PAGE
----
Stefansson and Peary, however, represent important differences in personality and context. Peary made it clear, for instance, that he had an Inuit "mistress," at times employing pornographic language and imagery (see Bloom 1993: 105). In his autobiography, published in 1898, Peary refers to the "embarrassing position" of "being left alone and unprotected, with five buxom and oleaginous ladies, of a race of naive children of nature, who are hampered by no feelings of false modesty or bashfulness in expressing their tender feelings" (quoted in Bloom 1993: 104). Stefansson’s publications and diaries have little if anything of this sort. Also, while Peary had no ethnographic ambitions Stefansson thought of himself as an anthropologist. Perhaps the roots of Stefansson’s silence about his intimate relationship with Pannigabluk are to be found in the Icelandic community in Canada and North Dakota in which Stefansson grew up and his general Victorian view of sex. While he was a committed atheist and he ignored the fervent religious sectarianism of the North-American Icelandic community, he seems to have subscribed to its puritanical attitudes to sex. Apparently, whether at home or in the field, he was reluctant to talk about sexual matters. As a Canadian immigrant Stefansson may generally have been overplaying the desire to fit the British hegemony (on the immigrant tension in the writings of Icelandic Canadians, see Neijmann 1997).

The only occasion Stefansson’s diaries mention sexual behavior is in the context of "sexual hospitality." On 13 May 1910, Stefansson notes: "Have seen no sign of the ‘sexual hospitality’ which Mackenzie Eskimo have told me was part of ordinary courtesy to a guest." Perhaps he is referring to "co-marriage," a practice misleadingly called "wife trading" in both popular and scientific writings. The chance of observing such marriage during fieldwork might not have been that great, but the Inuit may have realized that such stories captured the imagination of white explorers. Co-marriage involved two couples exchanging sexual partners for a night (see Burch 1994: 18). In Iñupiaq society, a man and a woman who engaged in sexual intercourse were considered married for the rest of their lives, even if they never had intercourse again. This kind of marriage was different from that of residential spouses, but it was marriage nevertheless. Significantly, the children that any of the four ever had were considered siblings. Some accounts, including that of Stefansson’s granddaughter (Georgina Stefansson 1961), suggest that Stefansson and Pannigabluk were "husband and wife," "married" in North Alaskan Iñupiaq terms. Given Iñupiaq practice and custom the relationship of Stefansson and Pannigabluk must translate as "marriage." As Burch points out (1994: 8), a conjugal family was created "when a man and woman took up residence together and had sexual relations. That was all there was to it; Eskimos are among the few people in the world who did not recognize a marriage with some kind of ceremony."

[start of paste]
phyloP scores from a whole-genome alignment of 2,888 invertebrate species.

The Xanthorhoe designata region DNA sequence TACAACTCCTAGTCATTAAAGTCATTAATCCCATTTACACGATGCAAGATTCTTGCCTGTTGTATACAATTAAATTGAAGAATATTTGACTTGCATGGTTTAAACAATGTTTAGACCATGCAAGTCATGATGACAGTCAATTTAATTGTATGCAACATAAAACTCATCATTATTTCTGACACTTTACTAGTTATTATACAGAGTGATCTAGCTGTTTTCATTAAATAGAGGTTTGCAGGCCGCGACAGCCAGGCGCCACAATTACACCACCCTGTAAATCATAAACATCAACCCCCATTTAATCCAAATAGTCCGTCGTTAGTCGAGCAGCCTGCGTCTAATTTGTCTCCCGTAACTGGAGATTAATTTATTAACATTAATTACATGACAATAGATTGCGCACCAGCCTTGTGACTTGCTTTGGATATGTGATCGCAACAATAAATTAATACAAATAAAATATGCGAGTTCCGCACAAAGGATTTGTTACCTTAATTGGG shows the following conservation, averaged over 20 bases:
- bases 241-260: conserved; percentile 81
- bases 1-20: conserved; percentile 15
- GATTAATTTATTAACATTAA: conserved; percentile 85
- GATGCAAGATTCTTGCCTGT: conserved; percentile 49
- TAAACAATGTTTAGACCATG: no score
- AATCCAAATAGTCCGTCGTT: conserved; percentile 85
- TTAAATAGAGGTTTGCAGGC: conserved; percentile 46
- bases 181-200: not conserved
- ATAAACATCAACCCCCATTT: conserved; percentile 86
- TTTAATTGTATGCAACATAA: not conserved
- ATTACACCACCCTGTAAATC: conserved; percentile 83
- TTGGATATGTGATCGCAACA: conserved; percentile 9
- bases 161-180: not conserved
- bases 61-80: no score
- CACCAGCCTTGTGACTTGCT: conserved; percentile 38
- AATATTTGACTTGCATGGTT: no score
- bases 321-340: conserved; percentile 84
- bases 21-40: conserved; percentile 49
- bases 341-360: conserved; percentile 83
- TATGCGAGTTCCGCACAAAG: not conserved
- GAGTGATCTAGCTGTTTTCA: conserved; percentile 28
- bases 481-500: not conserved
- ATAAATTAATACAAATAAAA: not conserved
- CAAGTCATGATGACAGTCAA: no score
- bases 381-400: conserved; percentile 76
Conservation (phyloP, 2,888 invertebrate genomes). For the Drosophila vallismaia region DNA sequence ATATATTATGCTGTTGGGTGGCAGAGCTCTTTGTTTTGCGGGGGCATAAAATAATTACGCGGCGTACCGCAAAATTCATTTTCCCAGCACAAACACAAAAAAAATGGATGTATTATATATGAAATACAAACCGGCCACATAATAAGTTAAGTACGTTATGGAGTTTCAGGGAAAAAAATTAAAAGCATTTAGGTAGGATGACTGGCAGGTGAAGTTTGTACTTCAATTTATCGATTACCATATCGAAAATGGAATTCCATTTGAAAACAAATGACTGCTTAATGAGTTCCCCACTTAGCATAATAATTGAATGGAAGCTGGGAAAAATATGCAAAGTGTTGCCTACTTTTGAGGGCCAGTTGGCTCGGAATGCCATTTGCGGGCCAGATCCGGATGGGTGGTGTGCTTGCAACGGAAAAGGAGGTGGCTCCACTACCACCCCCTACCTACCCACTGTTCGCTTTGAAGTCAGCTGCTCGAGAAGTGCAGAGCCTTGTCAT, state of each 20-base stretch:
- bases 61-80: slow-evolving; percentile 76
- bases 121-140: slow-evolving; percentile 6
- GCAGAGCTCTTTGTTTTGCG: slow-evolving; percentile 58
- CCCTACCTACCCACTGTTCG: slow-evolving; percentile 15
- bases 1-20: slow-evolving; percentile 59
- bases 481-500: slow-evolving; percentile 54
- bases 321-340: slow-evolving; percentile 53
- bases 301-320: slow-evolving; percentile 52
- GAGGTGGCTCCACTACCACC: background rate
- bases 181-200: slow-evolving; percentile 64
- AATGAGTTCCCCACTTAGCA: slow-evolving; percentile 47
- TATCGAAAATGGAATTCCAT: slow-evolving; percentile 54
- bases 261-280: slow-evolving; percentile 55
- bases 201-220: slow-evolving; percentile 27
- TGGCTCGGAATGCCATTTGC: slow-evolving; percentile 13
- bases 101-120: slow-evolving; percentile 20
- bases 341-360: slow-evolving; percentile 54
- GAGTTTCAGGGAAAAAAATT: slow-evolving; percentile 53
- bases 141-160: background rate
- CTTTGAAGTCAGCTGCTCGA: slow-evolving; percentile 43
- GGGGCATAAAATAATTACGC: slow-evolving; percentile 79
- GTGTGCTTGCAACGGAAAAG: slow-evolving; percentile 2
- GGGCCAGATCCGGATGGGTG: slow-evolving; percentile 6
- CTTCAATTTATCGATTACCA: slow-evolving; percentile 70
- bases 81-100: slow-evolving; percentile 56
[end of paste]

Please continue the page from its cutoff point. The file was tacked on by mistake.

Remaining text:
The Anderson-Pannigabluk-Stefansson triangle

A satisfactory explanation for Stefansson’s reluctance to discuss his "marriage" with Pannigabluk and Alex must also take into account the intimate relations of Pannigabluk with Stefansson’s collaborator Rudolph Anderson. It is clear from the diaries that Pannigabluk occasionally accompanied Anderson who sometimes followed a trail different from that of the expedition leader, staying in Anderson’s camps rather than Stefansson’s. By Iñupiaq standards Pannigabluk may have been married to Anderson too. While monogamy was the Iñupiaq norm, polygamy was quite possible: "A few expert hunters had more than one wife (polygyny), the known record being five; having multiple husbands (polyandry) was also possible but extremely rare" (Burch 1994: 9). Anderson may not have regarded his relationship to Pannigabluk as a conjugal one. Unlike Stefansson, he did not claim or pretend to live the Inuit way; Stefansson, Hunt remarks, "was unable to interest Anderson in the Eskimo language. Anderson’s energies were directed to biology and zoology, and he saw no compelling reason to take up arduous language studies" (1986: 54). Pannigabluk, however, may have considered herself married to him, given the way in which some Inuit (including Alex) spoke about her relation with Stefansson. Pete Suvaliq describes the encounter of his Inuit father with Stefansson and his team in 1914: